PCT: Scissors Crossing to Warner Springs

Mile 77 to 109.5 of the northbound PCT: Continuing a long, waterless stretch through desert hills, then finding greener pastures in the broad valley to the north.

Hiking Moderate

49 km
1.2 km
964 m
1 day +
Low Point
687 m
High Point
1.3 km
PCT: Scissors Crossing to Warner Springs Map


This is the northernmost extent of California Section A on the PCT, traveling from the low desert at Scissors Crossing to the comparatively green hills around the town of Warner Springs. Going northbound, the trail initially follows a spine of mountains, offering nonstop views among attractive desert foliage and rock outcrops. It then descends to find shady drainages and grassy valleys in the final miles to end the section.

Scissors Crossing (NB mile 77) is in the middle of a long stretch with no natural water, so you’ll need to refill from the cache under the bridge, or get to the nearby town of Julian before continuing on. North of Scissors Crossing, the PCT is fairly steep uphill for the first mile or so––hit it early to beat the heat. There is no shelter from the elements on these rocky slopes, but decent bivy sites are spread along the trail in case you need to hunker down.

You will pass through a number of metal gates on this stretch. Gate number three (NB mile 91.2) marks the turn-off to the “3rd gate water cache.” This sizable cache is benevolently supplied by local trail angels, and it may prove crucial on this thirsty extent of trail. Take only what you need to make it 10 miles to Barrel Spring, and be sure to leave the area exceptionally clean. Note that if the 3rd gate cache has run out, you can most likely get water from an underground cistern about a half-mile farther up the dirt road. There’s no camping at the cache because it’s on private property, but there are some spots along the trail nearby.

North of 3rd gate cache, the trail works its way gradually higher in the San Felipe Hills, reaching a high point of about 4400 feet before trending downhill again. Barrel Spring (NB mile 101.1) is a piped natural spring that flows for much of the year, with spacious and shady campsites nearby. This is another heavily used site, so be sure to minimize your impact. The spring is just before the crossing of Montezuma Valley Road, which could make the end of a section hike.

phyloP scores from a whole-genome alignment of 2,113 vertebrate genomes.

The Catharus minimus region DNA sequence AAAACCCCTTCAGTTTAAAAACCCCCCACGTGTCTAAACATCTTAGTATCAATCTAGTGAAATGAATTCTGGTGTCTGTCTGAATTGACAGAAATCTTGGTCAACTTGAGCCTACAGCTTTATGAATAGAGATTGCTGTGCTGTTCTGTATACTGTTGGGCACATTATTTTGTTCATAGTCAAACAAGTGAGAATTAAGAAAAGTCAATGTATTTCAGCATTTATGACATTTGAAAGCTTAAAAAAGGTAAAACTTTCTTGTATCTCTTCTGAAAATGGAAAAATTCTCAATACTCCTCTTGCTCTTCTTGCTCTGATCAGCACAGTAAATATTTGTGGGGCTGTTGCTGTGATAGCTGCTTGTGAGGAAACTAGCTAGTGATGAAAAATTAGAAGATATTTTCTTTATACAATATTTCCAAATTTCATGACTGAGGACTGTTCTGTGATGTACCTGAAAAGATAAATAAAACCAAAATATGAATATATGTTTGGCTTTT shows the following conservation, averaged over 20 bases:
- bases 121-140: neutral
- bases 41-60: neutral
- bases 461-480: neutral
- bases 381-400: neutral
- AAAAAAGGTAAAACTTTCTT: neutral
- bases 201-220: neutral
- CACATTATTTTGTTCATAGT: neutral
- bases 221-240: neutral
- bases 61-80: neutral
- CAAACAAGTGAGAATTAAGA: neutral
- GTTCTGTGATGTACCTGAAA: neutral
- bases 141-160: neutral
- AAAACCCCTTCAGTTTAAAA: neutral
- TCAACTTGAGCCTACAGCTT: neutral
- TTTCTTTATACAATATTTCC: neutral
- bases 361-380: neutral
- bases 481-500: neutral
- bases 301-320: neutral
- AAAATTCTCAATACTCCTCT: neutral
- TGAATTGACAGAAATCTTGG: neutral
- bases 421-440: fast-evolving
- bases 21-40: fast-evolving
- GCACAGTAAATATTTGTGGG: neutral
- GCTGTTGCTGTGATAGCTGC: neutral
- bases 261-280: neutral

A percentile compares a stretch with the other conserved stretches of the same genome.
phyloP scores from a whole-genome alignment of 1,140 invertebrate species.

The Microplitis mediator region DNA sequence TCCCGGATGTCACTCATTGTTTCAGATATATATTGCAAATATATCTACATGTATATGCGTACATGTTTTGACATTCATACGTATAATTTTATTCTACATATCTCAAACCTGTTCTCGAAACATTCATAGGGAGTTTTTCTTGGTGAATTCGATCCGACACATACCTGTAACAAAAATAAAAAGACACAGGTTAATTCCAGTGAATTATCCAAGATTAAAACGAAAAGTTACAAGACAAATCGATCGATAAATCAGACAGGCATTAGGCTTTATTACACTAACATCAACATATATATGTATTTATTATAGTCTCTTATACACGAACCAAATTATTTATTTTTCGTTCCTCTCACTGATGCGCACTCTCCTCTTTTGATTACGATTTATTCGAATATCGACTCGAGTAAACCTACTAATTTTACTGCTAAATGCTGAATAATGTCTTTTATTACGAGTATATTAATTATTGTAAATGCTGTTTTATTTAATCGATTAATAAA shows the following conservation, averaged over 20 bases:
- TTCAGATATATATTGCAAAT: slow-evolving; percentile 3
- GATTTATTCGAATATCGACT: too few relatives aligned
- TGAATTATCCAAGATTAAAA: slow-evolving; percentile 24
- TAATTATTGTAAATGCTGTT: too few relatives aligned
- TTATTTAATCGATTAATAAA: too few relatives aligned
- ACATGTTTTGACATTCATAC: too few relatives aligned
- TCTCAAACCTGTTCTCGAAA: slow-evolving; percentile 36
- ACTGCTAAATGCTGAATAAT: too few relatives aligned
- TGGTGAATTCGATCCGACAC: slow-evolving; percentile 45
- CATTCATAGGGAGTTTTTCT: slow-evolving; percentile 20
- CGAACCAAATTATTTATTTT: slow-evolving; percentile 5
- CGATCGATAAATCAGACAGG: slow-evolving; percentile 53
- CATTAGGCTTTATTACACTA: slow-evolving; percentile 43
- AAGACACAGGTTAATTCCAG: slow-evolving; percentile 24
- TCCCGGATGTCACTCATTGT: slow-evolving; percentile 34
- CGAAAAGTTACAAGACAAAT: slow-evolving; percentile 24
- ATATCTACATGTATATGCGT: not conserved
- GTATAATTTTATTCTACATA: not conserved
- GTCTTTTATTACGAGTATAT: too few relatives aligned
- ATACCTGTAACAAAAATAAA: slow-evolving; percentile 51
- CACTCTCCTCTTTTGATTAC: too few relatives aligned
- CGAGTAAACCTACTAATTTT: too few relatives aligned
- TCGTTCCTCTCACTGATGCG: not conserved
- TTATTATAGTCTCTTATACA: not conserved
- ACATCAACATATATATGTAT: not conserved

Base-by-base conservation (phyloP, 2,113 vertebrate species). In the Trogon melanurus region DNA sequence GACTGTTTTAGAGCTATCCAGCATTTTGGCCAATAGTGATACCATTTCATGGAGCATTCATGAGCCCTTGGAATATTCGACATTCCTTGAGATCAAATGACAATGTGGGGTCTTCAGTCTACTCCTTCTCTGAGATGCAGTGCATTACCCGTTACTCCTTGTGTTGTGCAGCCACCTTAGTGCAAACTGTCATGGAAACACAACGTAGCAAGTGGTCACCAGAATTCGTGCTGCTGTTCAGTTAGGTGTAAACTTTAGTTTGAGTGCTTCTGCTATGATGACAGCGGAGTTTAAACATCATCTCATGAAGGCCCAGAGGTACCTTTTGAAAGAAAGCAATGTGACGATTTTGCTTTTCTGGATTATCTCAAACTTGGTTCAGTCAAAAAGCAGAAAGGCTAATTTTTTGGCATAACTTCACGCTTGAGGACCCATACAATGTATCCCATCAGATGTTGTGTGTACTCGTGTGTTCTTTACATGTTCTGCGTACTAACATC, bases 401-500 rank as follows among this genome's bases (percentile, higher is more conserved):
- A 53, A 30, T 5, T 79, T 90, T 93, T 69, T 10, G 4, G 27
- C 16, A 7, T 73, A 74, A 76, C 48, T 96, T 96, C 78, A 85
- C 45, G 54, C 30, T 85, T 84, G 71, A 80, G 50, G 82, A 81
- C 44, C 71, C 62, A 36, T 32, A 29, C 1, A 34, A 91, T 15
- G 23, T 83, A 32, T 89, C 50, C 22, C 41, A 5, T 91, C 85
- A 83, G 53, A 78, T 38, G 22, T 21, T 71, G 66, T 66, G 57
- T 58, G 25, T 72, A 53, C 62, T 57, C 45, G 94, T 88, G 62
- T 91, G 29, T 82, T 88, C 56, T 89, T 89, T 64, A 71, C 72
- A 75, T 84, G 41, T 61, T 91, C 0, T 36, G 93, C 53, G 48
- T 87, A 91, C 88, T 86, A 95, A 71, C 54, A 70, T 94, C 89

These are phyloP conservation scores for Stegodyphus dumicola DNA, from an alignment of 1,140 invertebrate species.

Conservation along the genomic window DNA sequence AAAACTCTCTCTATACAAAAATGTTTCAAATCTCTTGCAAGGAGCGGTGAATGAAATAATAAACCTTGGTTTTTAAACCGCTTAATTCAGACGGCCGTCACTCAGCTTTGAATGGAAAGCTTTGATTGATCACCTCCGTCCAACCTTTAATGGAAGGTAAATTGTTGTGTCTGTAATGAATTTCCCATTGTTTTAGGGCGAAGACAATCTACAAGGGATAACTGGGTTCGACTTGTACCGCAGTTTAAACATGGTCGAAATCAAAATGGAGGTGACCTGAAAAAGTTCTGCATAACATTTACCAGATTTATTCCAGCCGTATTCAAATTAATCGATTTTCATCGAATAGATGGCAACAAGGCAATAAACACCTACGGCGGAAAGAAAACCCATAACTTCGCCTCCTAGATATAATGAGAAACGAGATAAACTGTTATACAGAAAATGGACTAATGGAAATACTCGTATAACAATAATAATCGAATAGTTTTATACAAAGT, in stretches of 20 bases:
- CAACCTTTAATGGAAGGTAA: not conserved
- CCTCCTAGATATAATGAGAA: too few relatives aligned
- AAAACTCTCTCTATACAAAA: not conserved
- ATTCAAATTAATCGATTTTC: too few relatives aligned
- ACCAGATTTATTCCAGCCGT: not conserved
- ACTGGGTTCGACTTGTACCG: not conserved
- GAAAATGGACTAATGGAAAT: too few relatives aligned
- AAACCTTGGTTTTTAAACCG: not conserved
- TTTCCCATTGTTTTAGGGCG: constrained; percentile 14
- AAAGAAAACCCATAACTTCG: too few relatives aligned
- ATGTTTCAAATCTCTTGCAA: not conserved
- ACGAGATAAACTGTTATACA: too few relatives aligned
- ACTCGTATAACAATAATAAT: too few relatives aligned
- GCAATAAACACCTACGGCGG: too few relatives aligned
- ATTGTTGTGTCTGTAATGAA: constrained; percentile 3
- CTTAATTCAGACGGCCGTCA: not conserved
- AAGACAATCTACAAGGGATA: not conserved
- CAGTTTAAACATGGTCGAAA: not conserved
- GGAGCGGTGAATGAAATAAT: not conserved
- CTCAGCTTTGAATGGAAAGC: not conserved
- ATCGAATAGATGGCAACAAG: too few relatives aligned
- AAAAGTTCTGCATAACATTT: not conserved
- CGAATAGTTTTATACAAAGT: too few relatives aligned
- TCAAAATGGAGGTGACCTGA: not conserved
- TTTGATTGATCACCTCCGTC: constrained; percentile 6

About 4 miles away along this road is the community of Ranchita, where the Montezuma Valley Market used to be a popular resupply store and beer garden. Tragically, the business burned down in April 2021, but at the time of this writing, efforts were underway to rebuild. The next resupply is in the town of Warner Springs, though the main store there is reportedly closed for 2021 due to COVID. There is also a post office in Warner Springs, however, making an option for sending a resupply box.

Northbound from Montezuma Valley Road, the PCT crosses a landscape very different from the cactus-covered mountains of previous miles. It’s a valley of rolling hills and open grasslands, which can be brilliant green and flecked with flowers in spring. The plains are dotted with white granite boulders, most notably Eagle Rock (NB mile 106.2), which actually resembles a soaring eagle from one angle. This stretch of trail passes some cattle troughs as well as the seasonal San Ysidro Creek (NB mile 105), in case water is needed. The final mile goes through pleasantly shaded live oak groves to reach a road crossing in Warner Springs (NB mile 109.5), thus concluding California Section A.

Permits: No special permits are needed for hiking or dispersed camping between Scissors Crossing and Warner Springs, just be sure to avoid private property or otherwise off-limits areas. You may need the California Fire Permit, however, for using a stove in your campsite. Hikers going more than 500 miles along the PCT are always advised to get the PCT Long-Distance Permit.

Sources: https://pctmap.net/trail-notes/ https://pctwater.com/ https://www.pcta.org/discover-the-trail/permits/local-permits/



Hiking along trails with some uneven terrain and small hills. Small rocks and roots may be present.

Medium Exposure

2 out of 4

The trail contains some obstacles such as outcroppings and rock which could cause injury.


2 out of 4

Away from help but easily accessed.

Best time to visit

January, February, March, April, May, June, September, October, November, December


  • Wildlife
  • Historical
  • Picturesque
  • Dog friendly
  • Wild flowers
  • Water features
  • Family friendly
  • Forestry or heavy vegetation

Guidebooks in this area